One big reason people still pay top dollar for concerts is for the you-had-to-be-there element. Livestreaming has taken plenty of that magic away — a lot of people watched Drake and Madonna kiss at Coachella as it happened, but how many of us were physically there? There are actually two major pros to livestreaming that purists ought to consider: it’s cheap and crazy convenient. Say Adele signed a deal with HBO that allowed her to perform from wherever she chooses and have the performances broadcast live to subscribers on a set schedule. It’d be like having Adele on pay-per-view. You’d never have to leave your couch or pay for parking, you could have booze and food at the price of your choosing, there’d be no one blocking your view with their phones, and Adele wouldn’t have to deal with nerves. Best part: In the end, you can climb straight into bed (you were probably already there). No traffic! No bathroom lines! This option’s really a win for all.
Perform Exclusively at Awards Shows From Now On
So you wanna be a “lazy” performer who’d still like to sing but only infrequently and on your own terms? Take your talents to awards-show season. There are a few ways in: Sing songs that will get you nominated and, therefore, picked to perform at all the big shows. Or volunteer to sing every tribute and in memoriam performance ever, Tori Kelly style. Adele has already won an Oscar for singing a Bond theme, and several Grammys, so she knows how to play this game. (Just imagine how many more Bond themes there’ll be for her to record.) She’s also done tributes, albeit with a couple hiccups — so although awards shows have not always been kind to Adele, they’re still a fine touring substitute.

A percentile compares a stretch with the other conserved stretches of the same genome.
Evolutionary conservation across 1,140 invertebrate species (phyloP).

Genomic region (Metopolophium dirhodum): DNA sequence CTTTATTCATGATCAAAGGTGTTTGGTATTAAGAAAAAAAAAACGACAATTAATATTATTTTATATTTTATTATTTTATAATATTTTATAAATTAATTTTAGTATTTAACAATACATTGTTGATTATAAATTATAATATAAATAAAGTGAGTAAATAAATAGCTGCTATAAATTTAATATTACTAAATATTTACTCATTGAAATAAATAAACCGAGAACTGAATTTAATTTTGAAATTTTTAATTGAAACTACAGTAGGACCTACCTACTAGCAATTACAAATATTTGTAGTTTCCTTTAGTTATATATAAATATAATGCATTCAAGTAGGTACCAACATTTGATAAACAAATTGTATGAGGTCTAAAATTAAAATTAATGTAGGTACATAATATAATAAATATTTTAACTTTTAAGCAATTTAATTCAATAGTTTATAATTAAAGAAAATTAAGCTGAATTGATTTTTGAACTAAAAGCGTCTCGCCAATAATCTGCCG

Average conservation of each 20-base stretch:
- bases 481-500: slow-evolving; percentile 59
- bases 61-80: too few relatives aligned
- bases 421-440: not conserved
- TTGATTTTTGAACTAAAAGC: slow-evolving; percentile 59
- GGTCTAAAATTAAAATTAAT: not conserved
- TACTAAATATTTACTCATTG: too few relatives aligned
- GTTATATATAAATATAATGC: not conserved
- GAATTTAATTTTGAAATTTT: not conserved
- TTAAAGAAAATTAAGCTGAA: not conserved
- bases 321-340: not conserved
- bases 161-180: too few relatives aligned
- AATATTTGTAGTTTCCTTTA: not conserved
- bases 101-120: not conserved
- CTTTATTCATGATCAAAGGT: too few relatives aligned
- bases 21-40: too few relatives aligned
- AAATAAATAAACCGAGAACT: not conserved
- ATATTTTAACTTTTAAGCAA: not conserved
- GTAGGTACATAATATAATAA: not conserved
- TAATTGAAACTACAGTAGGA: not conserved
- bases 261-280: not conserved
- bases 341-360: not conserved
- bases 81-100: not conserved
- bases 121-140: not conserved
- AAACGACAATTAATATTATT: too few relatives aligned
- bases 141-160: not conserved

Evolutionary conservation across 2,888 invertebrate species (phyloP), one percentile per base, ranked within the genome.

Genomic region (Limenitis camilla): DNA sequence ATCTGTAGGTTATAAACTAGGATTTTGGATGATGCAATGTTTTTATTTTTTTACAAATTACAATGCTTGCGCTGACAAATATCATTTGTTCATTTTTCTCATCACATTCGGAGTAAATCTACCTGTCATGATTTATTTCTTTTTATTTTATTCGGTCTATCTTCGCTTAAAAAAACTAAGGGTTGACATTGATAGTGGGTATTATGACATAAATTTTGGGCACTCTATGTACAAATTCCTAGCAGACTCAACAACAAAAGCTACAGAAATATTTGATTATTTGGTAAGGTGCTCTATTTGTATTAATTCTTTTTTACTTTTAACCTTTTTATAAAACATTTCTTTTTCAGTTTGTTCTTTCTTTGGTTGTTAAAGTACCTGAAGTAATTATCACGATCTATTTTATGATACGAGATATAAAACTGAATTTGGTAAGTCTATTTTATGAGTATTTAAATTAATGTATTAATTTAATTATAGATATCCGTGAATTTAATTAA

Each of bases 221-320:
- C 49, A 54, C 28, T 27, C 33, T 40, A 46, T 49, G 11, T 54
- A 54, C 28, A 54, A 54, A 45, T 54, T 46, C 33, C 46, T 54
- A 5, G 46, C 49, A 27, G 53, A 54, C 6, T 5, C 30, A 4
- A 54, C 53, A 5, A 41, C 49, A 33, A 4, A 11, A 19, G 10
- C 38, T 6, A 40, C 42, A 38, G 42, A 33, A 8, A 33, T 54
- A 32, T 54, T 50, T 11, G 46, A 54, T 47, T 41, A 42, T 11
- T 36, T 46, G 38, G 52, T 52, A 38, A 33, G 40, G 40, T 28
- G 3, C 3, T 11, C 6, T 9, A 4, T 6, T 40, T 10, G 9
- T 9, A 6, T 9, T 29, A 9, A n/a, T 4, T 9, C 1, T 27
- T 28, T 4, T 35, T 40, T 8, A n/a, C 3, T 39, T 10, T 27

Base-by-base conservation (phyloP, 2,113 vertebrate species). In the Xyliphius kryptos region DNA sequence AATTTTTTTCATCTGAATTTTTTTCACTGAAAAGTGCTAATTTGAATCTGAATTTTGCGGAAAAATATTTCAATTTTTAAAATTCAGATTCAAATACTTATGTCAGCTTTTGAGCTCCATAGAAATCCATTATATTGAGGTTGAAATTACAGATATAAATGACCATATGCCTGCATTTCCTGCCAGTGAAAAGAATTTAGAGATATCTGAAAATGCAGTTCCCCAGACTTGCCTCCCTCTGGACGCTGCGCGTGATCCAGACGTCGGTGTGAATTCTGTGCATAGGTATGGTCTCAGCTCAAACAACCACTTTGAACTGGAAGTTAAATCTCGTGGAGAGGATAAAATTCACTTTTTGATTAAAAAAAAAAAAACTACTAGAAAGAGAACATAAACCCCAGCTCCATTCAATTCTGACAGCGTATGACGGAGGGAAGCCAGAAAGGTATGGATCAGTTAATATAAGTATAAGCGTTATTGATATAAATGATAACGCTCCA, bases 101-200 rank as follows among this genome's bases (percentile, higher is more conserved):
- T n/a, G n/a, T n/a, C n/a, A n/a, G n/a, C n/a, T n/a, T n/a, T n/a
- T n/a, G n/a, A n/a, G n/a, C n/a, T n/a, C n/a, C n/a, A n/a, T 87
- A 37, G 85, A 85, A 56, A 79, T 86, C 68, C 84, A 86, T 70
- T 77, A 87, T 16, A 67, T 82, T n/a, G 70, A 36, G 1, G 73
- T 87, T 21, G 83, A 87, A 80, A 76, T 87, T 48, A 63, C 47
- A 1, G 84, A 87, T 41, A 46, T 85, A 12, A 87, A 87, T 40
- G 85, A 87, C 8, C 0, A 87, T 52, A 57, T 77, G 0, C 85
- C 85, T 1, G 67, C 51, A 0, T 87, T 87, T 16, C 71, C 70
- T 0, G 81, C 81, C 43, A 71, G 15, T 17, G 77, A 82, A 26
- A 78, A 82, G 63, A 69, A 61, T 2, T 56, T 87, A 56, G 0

Judge X Factor
It’s like touring but you get to sit down and stay in one place. Okay, maybe judging a reality-show competition in which bad singers will badly sing your songs to you is nothing like touring. It is, however, an easy paycheck that allows you maximum exposure for minimal effort. At most, Adele will only have to trot out her songs herself on the season finales; and maybe she’ll have to do a vocal run here and there to show up a contestant. The Voice is every artist’s side gig, but could Adele ever turn her back on X Factor?
Go Straight to a Las Vegas Residency
As Céline Dion 2.0, it’s only right that Adele be the heir to Céline’s Las Vegas residency at Caesars Palace. But does she really need to wait until she’s Céline’s age to get there? Adele’s career is basically designed for this endpoint and we see no reason to delay the inevitable. She came out of the gate a legacy artist, let her do what legacy artists do. Here’s a plan: Release two more albums (29 and 33?), coast on their chart successes, then begin a Las Vegas residency by 35. That way, instead of always traveling to the people, as the rigors of touring require, the people can come to her. It’s a career route that Britney Spears has already make acceptable for younger crowds — Britney was among the youngest to start a residency in this retiree oasis — but prematurely aging herself has never been Adele’s concern. She’s had to endure the stereotype that her music is for the boomer generation for years — it’s time to just embrace it. Then, when Adele gets tired of the Vegas heat, she can close the curtains on performing — and maybe even releasing albums altogether — and retire to the English countryside to live her best British life and occasionally drunk-tweet when no one’s looking.
Make the Super Bowl Her Final Show Ever
Adele didn’t say she’d never perform again, but hanging it all up would be the ultimate power move. And we know just the place to call it a career: the Super Bowl halftime show. Sure, Adele has said she wouldn’t play the Super Bowl because “that show is not about music,” but neither is performing for the last time. It’s about the moment. The Super Bowl loves a moment! Whitney Houston’s National Anthem was a moment. An equally good idea: Everything we just said, but instead, the Super Bowl is a fake out and she disappears for years, then, when the time for her Rock and Roll Hall of Fame induction comes, she can deliver her true final performance. A mic drop for the ages. Or, you know, she could just wait around for the comeback call from Coachella in 30 years.